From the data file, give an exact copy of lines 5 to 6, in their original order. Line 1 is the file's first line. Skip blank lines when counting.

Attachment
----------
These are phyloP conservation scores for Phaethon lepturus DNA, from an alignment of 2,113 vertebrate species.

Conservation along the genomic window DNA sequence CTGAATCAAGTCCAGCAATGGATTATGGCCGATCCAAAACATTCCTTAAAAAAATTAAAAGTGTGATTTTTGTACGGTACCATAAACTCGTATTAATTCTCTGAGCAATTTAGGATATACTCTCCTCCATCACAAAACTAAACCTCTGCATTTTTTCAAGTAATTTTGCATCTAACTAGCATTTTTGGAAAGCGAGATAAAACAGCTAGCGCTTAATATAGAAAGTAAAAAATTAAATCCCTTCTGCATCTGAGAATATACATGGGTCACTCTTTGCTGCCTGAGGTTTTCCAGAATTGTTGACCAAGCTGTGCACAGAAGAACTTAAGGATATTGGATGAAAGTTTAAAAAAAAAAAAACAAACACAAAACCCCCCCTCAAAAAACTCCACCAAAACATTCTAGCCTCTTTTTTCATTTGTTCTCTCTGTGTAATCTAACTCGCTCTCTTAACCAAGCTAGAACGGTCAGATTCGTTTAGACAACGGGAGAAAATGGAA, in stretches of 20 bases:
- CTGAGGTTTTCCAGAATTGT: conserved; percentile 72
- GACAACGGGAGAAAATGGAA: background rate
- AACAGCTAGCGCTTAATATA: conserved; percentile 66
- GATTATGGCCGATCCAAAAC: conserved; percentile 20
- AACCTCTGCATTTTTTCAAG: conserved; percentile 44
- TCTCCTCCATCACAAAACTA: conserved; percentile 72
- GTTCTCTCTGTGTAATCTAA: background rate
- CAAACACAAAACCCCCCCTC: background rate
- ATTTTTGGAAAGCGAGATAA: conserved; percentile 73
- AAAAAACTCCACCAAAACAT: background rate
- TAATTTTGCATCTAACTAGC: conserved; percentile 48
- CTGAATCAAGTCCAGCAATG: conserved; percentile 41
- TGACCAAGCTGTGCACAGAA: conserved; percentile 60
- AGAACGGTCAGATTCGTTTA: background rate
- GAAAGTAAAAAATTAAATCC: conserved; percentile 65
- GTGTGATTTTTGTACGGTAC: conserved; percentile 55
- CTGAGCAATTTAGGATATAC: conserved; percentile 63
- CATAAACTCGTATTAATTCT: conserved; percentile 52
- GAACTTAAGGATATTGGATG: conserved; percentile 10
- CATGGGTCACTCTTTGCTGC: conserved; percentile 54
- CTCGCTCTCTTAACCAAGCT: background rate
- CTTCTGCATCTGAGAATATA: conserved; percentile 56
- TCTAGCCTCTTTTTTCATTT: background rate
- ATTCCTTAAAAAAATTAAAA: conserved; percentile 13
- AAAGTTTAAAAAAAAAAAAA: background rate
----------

- AACAGCTAGCGCTTAATATA: conserved; percentile 66
- GATTATGGCCGATCCAAAAC: conserved; percentile 20